Knitting your own scarf is the perfect starter project for beginner knitters. It’s a work that ‘grows’ at a satisfyingly fast rate, and can be used to create both a stylish look and a very useful accessory!
This post will take you through 10 easy steps on how to knit a scarf.
How to knit a scarf in 10 easy steps
Step 1: Choosing your materials
It’s important to choose wool and needles that are suitable for knitting a scarf. For first-time knitters, it is definitely easier to use thick needles and yarn––this makes the knitting quicker and simpler.
It’s always a good idea to choose quality materials because that will affect the final finish, and often the ease with which you can use them.
- This post will show you how to switch between various balls of wool as you knit, so that you can incorporate different colors. But it isn’t necessary to do this to knit your scarf––you can keep the same color throughout if you prefer.
- To very simply create a variety of colors without changing wools, you can use multi-colored wool.
- You will need around 180m (200 yards) of wool in total.
- And regarding needle size: bigger needles create looser stitches, and smaller needles, tighter stitches. So, choose needles which are the appropriate size for the type of scarf you want to make. For medium-weight wool (also known as worsted weight yarn), size 8-10 needles are often used.
Step 2: Getting started
Quick tip: you may find yourself knitting for prolonged periods, so make sure you’re in a comfortable chair and position, with good lighting, and space to move your arms freely.
- Cast on 10-40 stitches––the number of stitches will determine the width of the scarf––using your first shade of wool. If you’re using medium-weight wool and size 8-10 needles, you’ll need to cast on 30-40 stitches.
- Knit 12 rows using this color.
- Tip: always finish the row you are knitting before taking a break.
Step 3: Colors
If you’re using more than one color of wool for your scarf, cut the wool after finishing the 12th row, leaving about a 6-inch length of wool.
(If you’re not using a second color, simply carry on knitting to the end in your single color.
It’s a good idea to make sure your different balls of the same colored wool have matching color codes to ensure they are the same shade, when you’re making something in a single color.)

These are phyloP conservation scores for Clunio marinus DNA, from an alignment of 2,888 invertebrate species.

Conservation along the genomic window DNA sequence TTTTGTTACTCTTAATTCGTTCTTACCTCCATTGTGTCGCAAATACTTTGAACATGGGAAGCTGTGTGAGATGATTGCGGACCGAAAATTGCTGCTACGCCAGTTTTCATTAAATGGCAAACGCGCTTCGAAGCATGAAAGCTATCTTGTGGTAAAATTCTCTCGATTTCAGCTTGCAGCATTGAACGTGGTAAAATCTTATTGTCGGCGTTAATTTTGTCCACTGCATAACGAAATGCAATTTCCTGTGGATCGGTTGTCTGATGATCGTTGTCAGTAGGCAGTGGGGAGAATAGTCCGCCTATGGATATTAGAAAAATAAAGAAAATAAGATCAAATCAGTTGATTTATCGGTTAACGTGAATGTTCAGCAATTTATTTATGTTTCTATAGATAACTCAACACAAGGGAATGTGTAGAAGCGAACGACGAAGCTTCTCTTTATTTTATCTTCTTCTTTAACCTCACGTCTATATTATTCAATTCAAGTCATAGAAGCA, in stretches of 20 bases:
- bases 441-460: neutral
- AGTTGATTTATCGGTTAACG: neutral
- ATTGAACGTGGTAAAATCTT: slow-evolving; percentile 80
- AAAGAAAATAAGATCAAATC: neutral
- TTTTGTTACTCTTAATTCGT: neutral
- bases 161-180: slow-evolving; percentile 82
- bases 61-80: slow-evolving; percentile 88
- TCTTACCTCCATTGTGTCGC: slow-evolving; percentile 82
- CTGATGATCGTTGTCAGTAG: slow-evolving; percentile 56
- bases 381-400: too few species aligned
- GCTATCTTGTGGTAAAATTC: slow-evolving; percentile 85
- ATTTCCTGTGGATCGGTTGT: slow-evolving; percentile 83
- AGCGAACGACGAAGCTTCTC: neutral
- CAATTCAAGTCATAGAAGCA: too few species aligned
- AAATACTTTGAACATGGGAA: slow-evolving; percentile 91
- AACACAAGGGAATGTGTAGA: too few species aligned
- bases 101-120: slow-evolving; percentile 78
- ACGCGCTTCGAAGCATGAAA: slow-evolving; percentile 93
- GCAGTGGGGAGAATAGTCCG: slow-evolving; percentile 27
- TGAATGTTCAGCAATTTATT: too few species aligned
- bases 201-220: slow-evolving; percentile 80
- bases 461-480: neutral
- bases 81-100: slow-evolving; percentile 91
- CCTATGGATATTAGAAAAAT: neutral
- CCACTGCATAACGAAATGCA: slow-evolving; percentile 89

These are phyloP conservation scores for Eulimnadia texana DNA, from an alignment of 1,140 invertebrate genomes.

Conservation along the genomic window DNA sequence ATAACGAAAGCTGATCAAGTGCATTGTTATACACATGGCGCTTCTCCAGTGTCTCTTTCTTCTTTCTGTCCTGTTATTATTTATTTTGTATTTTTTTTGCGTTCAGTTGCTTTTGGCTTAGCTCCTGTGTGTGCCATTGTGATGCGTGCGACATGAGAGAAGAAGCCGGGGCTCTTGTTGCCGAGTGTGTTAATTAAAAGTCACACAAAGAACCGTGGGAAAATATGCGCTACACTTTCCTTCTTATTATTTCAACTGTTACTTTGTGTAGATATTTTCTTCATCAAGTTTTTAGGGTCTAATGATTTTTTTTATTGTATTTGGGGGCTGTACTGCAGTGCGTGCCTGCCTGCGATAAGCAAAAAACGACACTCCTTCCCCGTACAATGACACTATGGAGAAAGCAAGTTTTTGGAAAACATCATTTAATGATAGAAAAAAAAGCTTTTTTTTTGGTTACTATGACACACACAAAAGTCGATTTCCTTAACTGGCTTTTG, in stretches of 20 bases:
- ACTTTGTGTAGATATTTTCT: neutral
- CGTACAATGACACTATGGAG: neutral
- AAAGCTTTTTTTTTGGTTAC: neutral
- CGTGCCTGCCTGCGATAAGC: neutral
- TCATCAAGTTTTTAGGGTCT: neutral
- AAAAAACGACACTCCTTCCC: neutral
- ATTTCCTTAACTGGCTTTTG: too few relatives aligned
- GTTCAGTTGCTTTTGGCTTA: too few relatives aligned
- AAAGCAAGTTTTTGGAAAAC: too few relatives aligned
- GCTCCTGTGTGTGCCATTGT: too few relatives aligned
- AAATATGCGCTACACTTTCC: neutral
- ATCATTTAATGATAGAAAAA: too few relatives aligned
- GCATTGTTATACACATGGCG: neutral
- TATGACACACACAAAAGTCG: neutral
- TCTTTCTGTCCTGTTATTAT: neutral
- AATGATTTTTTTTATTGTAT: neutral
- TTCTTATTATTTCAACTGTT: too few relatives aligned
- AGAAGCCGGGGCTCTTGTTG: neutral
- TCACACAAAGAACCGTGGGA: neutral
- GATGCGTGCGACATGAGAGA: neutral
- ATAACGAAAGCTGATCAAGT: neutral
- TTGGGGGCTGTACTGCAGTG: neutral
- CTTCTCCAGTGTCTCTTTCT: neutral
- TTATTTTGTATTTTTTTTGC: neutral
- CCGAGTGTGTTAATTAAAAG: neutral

Step 4: Changing colors
When you begin using the second color of wool, allow a length of about 6-8 inches of wool to hang free, and then begin using the new color to knit your stitches.
Step 5: Knitting with the second color
Knit about 5 stitches, and stop to gently pull the ends.
Step 6: Leave the ends loose
When the knitting is completed, you will sew these ends into the scarf.
Step 7: Knit 12 rows in the new color
Follow the same process for this second color as you did with the first.
Step 8: Add a third color of wool if you want to
If you want to add a third color, simply repeat the steps above, in which you added your second color.
(You can repeat this step for as many color changes as you like.)
Step 9: Knit 12 rows again, as you did with the second color
Keep your color bands at a regular length of 12 rows each until your scarf grows to the desired length.
Step 10: Sew the ends into the scarf
Discreetly sew the ends into the corresponding color bands so that they can’t be seen.
And there you have it… your very own, homemade knitted scarf!
Interesting facts about scarves
- Scarves have a long history, dating back to 1000 B.C.
- In Rome, they were used to help people keep clean, rather than as a fashion accessory. Known as a sudarium––a “sweat fabric”––these pieces of fabric were generally used by Roman men to wipe their face and neck when they were hot and sweaty.
- Scarves were also used to denote military rank in the Chinese military as early as 3rd century BC.
- Well-known fashion houses were designing scarves as stylish accessories in the 1800s. These were generally produced using silk, with perhaps the most outstanding examples being made by Hermès.
- As they became increasingly fashionable, they were made using less expensive fabrics––including rayon––to make them more affordable and accessible to a wider audience.
- Scarves grew in popularity with both men and women through the 20th century. Around the second world war, the colors of scarfs tended to be muted in shade to reflect the sombre state of affairs. While the scarves of the ’60s were brilliantly colored and highly patterned!
- This Scarf History Timeline provides an extensive look at how the scarf has evolved over the years.
Scarves make beautiful and diverse accessories, as well as being snug, keeping our necks warm in cold weather!
How would you describe your favorite scarf?
If I had to use three words, I’d pick…
- Downplayed: a scarf is a clever, and often subtle way to pull together, and ‘finish’ an outfit.
- Personalize: using a scarf you can easily individualize your style. Check out thrift stores, eBay, and of course, make your own, for the perfect scarf for your unique look.
I hope this post has completely inspired you to get started, and get scarf knitting.
If you have any extra tips please go ahead and share them with us.
Let us know how you get on, and as always, upload any photos in the comments below, we love to see them.